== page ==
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An Israel Defense Forces spokesperson on Saturday said that IDF Maj. Gen. Avi Mizrahi's recent criticism of Turkey does not reflect the official position of the IDF.

"While referring to the criticism of Israel by Turkey, Gen. Mizrahi made statements that could be interpreted as criticism of Turkey's past," said a statement by Brig. Gen. Avi Benayahu, a spokesman for the IDF.

"The IDF spokesperson wishes to clarify that this is not the official position of the IDF."

Turkey earlier on Saturday called on Israel to explain remarks quoted in Haaretz by Mizrachi that questioned Turkish policies toward Kurds and Cyprus, saying ties between the Middle East allies could be at stake.

The Turkish Foreign Ministry also on Saturday summoned Israeli Ambassador Gabby Levy to protest comments by Mizrahi, commander of Israel's land forces.

Mizrahi was quoted as saying Turkish Prime Minister Tayyip Erdogan should have "looked in the mirror" before slamming President Shimon Peres last month at the World Economic Forum in Davos, Switzerland.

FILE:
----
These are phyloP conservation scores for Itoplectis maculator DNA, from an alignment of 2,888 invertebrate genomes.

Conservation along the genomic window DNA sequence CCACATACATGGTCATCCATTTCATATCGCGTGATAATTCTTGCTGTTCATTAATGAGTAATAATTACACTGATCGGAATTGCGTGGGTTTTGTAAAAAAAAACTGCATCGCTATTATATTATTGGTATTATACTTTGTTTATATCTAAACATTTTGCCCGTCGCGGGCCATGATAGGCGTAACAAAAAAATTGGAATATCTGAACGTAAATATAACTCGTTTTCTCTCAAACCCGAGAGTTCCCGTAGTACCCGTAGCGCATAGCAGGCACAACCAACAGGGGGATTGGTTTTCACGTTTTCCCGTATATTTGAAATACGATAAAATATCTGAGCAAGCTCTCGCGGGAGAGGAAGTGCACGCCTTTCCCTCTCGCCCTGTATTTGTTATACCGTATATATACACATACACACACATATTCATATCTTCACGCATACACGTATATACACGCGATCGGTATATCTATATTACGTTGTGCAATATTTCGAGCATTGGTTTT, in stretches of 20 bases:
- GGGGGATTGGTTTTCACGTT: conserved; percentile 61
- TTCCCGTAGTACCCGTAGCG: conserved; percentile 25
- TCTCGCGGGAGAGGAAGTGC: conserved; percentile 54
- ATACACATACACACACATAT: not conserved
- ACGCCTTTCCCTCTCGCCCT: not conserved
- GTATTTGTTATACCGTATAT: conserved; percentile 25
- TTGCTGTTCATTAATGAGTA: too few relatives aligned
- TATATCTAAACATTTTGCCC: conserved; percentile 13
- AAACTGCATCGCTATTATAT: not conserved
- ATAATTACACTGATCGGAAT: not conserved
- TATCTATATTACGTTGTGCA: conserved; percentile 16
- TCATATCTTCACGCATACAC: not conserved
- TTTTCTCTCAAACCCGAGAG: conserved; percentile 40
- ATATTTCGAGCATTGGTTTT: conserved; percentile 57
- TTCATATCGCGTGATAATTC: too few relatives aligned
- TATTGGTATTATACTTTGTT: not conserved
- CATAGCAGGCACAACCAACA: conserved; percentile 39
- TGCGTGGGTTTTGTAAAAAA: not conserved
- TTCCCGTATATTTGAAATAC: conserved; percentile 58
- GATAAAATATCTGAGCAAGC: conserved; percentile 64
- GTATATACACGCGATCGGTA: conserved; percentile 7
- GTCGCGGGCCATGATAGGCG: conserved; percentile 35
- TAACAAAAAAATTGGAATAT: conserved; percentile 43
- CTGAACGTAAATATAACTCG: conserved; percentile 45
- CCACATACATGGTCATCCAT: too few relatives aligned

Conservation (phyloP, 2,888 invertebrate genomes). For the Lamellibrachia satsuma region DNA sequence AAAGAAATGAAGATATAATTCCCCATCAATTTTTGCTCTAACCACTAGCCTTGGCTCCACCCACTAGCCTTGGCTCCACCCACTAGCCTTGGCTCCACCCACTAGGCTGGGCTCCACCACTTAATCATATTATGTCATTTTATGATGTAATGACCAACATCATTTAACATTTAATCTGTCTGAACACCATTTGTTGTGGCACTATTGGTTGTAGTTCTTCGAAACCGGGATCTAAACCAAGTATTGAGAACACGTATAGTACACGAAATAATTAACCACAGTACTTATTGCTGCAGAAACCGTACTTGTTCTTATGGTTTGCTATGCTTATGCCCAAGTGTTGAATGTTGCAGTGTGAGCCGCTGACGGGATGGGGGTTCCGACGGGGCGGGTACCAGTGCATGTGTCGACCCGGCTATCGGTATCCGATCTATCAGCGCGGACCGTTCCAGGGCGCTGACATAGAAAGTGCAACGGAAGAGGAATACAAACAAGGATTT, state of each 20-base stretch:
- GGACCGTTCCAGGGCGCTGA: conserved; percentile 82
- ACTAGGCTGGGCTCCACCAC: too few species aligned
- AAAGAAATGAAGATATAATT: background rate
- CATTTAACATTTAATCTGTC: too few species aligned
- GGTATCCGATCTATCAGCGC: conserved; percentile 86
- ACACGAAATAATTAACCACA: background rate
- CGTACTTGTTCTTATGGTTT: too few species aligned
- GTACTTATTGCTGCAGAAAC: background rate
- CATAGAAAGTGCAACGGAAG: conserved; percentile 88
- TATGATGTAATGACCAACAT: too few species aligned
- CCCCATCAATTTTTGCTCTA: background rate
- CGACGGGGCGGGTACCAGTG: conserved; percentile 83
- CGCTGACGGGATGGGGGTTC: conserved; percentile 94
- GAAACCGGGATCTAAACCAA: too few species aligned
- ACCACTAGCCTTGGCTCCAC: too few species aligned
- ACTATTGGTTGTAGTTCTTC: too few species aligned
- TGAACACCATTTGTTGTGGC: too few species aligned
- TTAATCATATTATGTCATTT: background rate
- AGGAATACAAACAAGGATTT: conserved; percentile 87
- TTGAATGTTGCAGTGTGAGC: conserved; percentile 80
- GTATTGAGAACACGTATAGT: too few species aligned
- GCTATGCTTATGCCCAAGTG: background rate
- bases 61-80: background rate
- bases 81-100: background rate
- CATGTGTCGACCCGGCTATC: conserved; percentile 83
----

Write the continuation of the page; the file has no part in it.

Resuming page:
Mizrachi also said that Turkey was not in a position to criticize Israel's actions in the Palestinian territories when it stations troops in northern Cyprus.

He also accused Turkey of repressing its Kurdish minority and massacring Armenians during World War I.

The Turkish military said on Saturday that Mizrachi's criticism threatened to harm relations between the two countries.

The flap was the latest sign of tension between Turkey and Israel, who maintain close military ties but whose alliance has been strained by the Israeli offensive on Gaza.

Erdogan accused Peres of "knowing very well how to kill" in a public debate last month at the World Economic Forum.

The Turkish General Staff, in a statement carried by the state-run Anatolian news agency, said Mizrahi's remarks were completely unacceptable.

"The comments have been assessed to be at the extent that the national interests between the two countries could be damaged," it said.

Turkey and Israel's military cooperation includes allowing Israeli jets to use Turkish airspace for training.

Erdogan told Reuters on Friday there were no plans to halt that agreement.

Turkey keeps about 30,000 troops in northern Cyprus after invading the island in 1974 to thwart a coup attempt by Greek Cypriots. It is the only country to recognize a Turkish Cypriot administration there.

Turkey has also fought a 25-year war against Kurdish separatists seeking to establish a homeland in the southeastern part of the country.

Turkey denies accusations that it committed genocide against 1.5 million Armenians during World War I.